Welcome to our MaxWell Monthly Must-Reads blog. As mentioned in our previous edition, we will, this year again, share with you 12 new monthly must-reads! Each month we will choose a theme and select five papers that we think are worth reading. Last month we focused on the topic of Functional Connectivity in Neuronal Networks. For our second edition, we are featuring the Simulation of extracellular neuronal spiking activity.

High-density microelectrode array (HD-MEA) devices feature hundreds to thousands of electrodes per millimeter square. In this scenario, the extracellular action potential of a single neuron is detected over multiple electrodes. Therefore, the electrical activity of neighboring neurons is mixed and recorded over adjacent electrodes. Spike sorting techniques enable de-mixing and classification of neuronal action potentials. However, when spike sorting of neuronal electrical activity is performed on HD-MEA data acquired either in-vitro or in-vivo, it is problematic to assess the quality of spike sorting algorithms due to lack of ground-truth data.

MEArec: A Fast and Customizable Testbench Simulator for Ground-truth Extracellular Spiking Activity.
by Alessio P. Buccino and Gaute T. Einevoll. Neuroinformatics. July 2020.

Buccino A.P. and Einevoll G.T. have developed MEArec, a customizable testbench simulator for ground-truth extracellular neuronal spiking activity, which enables the user to reliably test spike sorting algorithm. MEArec is a Python-based software which permits fast simulation of extracellular microelectrode array recordings. Extracellular action potentials are generated using biophysically realistic cell models, featuring 13 layer 5 cortical cell models from the Neocortical Microcircuit Portal. After simulation of extracellular action potentials, MEA recordings including spike trains can be generated, at desired electrode pitches. The software developed by Buccino A.P. and Einevoll G.T. aims to support the improvement and validation of spike sorting algorithms and to help understanding the limitation of state-of-the-art spike sorting methods.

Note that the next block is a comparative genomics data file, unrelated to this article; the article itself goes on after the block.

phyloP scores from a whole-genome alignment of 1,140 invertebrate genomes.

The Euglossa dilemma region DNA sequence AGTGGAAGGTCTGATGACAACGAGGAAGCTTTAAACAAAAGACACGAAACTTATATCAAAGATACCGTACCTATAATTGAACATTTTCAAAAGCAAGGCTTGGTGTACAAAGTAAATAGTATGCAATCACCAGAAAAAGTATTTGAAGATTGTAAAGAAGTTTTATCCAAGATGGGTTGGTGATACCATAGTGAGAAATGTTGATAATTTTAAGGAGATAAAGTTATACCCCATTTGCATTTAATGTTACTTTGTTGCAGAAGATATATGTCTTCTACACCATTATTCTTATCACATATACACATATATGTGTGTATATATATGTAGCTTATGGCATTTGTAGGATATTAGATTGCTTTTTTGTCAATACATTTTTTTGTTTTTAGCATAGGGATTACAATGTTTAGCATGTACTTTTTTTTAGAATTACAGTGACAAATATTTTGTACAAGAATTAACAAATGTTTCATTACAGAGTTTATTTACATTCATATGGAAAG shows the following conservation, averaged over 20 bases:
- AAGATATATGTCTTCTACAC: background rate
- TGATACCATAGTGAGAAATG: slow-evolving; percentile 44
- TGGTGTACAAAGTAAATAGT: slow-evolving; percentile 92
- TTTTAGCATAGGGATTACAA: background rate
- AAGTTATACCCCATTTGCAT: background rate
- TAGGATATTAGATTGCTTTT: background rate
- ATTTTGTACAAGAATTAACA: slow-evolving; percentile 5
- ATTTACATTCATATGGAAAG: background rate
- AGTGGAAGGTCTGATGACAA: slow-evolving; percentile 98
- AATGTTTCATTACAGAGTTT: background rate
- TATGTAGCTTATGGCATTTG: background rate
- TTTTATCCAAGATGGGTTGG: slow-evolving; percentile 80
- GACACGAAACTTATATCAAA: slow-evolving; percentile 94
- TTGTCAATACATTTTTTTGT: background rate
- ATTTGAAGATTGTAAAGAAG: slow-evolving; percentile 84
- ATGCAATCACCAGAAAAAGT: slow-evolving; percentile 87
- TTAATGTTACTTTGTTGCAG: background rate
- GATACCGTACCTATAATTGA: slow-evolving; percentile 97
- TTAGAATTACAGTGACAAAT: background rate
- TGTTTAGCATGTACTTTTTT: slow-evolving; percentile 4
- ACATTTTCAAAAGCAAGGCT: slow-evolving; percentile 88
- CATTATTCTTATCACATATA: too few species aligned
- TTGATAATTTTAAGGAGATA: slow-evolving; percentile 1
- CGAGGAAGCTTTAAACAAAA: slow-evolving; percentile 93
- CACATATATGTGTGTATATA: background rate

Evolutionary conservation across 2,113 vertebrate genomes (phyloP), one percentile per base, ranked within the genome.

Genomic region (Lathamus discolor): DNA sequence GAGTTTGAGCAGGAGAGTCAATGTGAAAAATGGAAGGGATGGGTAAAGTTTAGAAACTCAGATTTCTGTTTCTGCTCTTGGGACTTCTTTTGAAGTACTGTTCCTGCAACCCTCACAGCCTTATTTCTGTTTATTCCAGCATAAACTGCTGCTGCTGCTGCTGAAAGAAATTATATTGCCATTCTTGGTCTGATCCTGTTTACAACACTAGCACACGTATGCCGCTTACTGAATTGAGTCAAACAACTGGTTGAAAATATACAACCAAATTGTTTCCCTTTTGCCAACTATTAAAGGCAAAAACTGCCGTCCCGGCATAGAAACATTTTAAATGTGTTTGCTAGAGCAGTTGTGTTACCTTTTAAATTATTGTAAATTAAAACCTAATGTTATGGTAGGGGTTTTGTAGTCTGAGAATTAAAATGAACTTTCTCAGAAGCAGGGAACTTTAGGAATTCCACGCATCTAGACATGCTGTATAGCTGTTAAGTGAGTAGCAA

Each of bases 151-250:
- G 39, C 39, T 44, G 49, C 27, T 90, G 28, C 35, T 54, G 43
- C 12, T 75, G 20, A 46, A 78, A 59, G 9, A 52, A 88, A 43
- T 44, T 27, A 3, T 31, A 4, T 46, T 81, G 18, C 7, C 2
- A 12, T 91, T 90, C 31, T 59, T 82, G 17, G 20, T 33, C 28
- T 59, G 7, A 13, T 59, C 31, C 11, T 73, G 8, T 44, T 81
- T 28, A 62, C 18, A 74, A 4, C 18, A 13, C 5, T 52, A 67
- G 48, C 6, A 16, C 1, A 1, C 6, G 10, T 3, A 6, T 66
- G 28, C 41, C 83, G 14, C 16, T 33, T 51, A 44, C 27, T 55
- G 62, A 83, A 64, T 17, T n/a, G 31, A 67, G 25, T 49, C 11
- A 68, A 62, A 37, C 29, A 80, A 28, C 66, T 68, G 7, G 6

Read the paper here.

Although we decided to highlight the article by Buccino et al., we selected four scientific articles that also delve into the simulation of extracellular neuronal spiking activity. These can be found below:

  1. Fast simulation of extracellular action potential signatures based on a morphological filtering approximation.
    by Harry Tran, Radu Ranta, Steven L. Cam and Valerie Louis-Dorr. Journal of Computational Neuroscience. January 2020.
    Read the paper here.
  2. Systematic generation of biophysically detailed models for diverse cortical neuron types.
    by Nathan W. Gouwens, Jim Berg, David Feng, Staci A. Sorensen, Hongkui Zeng, Michael J. Hawrylycz, Christof Koch and Anton Arkhipov. Nature Communications. February 2018.
    Read the paper here.
  3. SpikeInterface, a unified framework for spike sorting.
    by Alessio P. Buccino, Cole L. Hurwitz Samuel Garcia Jeremy Magland Joshua H. Siegle Roger Hurwitz and Matthias H. HennigeLife. November 2020.
    Read the paper here. 
  4. A Detailed and Fast Model of Extracellular Recordings. Neural Computation.
    by Luis A. Camuñas-Mesa and Rodrigo Q. QuirogaNeural Computation. May 2013.
    Read the paper here.

We hope you enjoyed the second Monthly-Must-reads of the year! If you would like to be featured in one of the editions, feel free to contact us!

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